I’m LGBTQ and Traveling - Advice and Tips

If you are LGBTQ (lesbian, gay, bisexual, transgender, queer), chances are you know that international travel may require some more forethought, as with a single woman in a more conservative country. Before you travel, it’s a good idea to be prudent and conduct a little research. Every country and every region will be different.

The State Department has excellent information written up about each country and its social dynamics. For example, it may seem France would be quite relaxed about its sexual politics, but with the recent legalization of marriage, hate crimes against gays and transgender folk have been on the uptick. Jamaica has great beaches but prohibits specific sexual activities that “target homosexuals and trans-gendered individuals” with heavy punishment. On the other hand, Spain and Japan are notably unreactive to the gay community—although the Japanese population, especially of the older generations, dislike PDA of any kind, whether it’s gay or straight.

These are no reasons not to travel and enjoy yourself, but a little caution can go a long way.

Other good sources of research include your travel guide or tour operator; and a variety of websites: Out Traveler for gay-friendly and gay-focused destinations, and the New York Times has a section for historically important sites as well as features of new and coming tourist communities.

If you’re country hopping through Europe, this color-coded map will come in handy—green for friendly, red for less tolerant. The International Lesbian, Gay, Bisexual, Trans and Intersex Association (ILGA) has a global map as well.

Be sure to ask around. Friends and folks on the Internet may have plenty of anecdotes. While anecdotes aren’t a scientific sampling of a location, they can reveal a lot about the general atmosphere of city or country. In the same way that Austin and Dubuque, or San Francisco and San Diego have different vibes, each city and culture will have its own petri dish of celebration or intolerance of transgender and queer travelers.

Don’t let countries with unfriendly reputations dissuade you from visiting, too. All of these maps and cautions are all to empower you as you travel. All you need is your visa.  

When you arrive at your destination, be sure to stop and observe the scene. Like taking a temperature—you want to be sure you’re prepared before you jump in the pool. Are couples holding hands? Are people in a hurry—and too busy to notice you—or are there would-be observers? Do the sexes seem segregated? (This may be a sign of less tolerance.) Do you feel at ease with outing yourself here?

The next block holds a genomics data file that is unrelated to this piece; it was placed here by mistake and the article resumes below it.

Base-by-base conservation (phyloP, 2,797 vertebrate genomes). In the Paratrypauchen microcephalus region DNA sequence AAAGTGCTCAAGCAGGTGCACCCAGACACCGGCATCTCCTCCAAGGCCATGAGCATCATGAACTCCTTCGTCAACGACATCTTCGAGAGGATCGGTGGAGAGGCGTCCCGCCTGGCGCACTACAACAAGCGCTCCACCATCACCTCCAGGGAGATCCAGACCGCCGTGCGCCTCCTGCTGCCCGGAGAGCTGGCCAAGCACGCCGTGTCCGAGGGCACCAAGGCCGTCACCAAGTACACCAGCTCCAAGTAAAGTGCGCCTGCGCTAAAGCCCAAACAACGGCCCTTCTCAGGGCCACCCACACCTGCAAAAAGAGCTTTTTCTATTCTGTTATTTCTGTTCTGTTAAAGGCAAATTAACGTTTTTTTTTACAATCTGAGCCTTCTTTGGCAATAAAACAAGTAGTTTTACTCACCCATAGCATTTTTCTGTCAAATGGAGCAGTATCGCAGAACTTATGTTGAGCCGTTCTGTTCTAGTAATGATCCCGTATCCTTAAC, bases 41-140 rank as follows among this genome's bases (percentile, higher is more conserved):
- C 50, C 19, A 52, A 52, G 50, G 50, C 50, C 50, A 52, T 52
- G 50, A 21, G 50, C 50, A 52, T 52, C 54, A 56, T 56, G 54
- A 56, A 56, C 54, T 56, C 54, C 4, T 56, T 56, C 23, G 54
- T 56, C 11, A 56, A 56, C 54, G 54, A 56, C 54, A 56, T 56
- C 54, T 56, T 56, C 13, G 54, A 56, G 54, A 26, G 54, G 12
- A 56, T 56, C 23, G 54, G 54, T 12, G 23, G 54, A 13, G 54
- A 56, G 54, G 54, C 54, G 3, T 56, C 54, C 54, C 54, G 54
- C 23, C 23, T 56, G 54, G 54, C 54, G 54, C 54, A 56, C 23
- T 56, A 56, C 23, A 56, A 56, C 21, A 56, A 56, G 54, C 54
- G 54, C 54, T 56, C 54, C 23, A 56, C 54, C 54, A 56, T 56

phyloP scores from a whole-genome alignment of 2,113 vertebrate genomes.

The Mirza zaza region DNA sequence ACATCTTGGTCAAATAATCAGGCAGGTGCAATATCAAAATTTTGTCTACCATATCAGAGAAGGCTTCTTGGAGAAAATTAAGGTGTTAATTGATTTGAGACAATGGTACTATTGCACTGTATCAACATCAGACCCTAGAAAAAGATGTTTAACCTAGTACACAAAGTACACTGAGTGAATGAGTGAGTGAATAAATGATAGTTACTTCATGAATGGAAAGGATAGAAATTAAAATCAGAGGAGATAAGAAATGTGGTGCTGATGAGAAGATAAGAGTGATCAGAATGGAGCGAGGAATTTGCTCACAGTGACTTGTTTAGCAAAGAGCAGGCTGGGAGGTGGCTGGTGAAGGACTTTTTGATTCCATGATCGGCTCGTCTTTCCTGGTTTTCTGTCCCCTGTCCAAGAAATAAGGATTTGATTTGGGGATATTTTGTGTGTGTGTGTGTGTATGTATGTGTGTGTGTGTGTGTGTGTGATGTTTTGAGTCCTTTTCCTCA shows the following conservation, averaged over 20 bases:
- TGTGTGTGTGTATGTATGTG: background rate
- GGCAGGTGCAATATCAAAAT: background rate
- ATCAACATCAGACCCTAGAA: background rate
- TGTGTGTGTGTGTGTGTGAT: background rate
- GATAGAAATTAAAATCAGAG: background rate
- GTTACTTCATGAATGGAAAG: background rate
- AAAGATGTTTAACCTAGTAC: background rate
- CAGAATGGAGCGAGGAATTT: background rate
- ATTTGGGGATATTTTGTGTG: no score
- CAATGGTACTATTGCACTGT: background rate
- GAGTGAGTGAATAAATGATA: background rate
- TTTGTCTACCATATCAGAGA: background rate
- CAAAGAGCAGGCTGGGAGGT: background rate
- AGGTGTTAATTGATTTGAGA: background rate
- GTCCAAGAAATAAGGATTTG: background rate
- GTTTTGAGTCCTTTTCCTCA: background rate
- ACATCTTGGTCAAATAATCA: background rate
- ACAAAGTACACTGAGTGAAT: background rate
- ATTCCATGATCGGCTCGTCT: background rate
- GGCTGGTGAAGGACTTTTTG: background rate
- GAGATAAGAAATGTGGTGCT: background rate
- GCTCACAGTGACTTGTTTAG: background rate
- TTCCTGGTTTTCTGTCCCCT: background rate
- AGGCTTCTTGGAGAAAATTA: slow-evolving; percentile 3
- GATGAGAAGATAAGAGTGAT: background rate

If you’ve done your research and have chosen your destination, contact us for help with your visa! Passport Visas Express.com is happy to help you with any visa or passport application you would need to wade through on your own. We offer rush visas and can work with whatever schedule you may have. We are readily available for both business and tourist trips, right here at your fingertips Passport Visas Express.com1-888-596-6028, or email us at CustomerSupport@passportvisasexpress.com.

Check out our Country Info pages for further travel- or visa-related questions you may have.

And finally, here are some solid tips from the State Department:

What are some issues to be aware of while traveling abroad?

    Be a responsible tourist. Avoid potentially risky situations, and don’t do anything that you wouldn’t do at home!

    Remember that you are subject to the laws and the judicial process of the country you’re visiting.

    Avoid excessive physical displays of affection in public, particularly in more conservative countries or regions.

    If you intend to frequent Internet chat rooms or other meeting places, it’s wise to find out about the local situation—police in some countries have been known to monitor such sites and locales with the intention of carrying out entrapment campaigns

    Be wary of new-found “friends”—criminals sometimes exploit the generally open and relaxed nature of the LGBT scene.

    If you receive unwelcome attention or unwelcome remarks, it’s usually best to ignore them.

    Some resorts or LGBT neighborhoods can be quite segregated. Be aware that local residents may not approve of expressions of sexuality when you are in surrounding areas.

    You’re more likely to experience difficulties in rural areas, so exercise discretion

    Some hotels, especially in rural areas, won’t accept bookings from same-sex couples. It’s best to check before you go.

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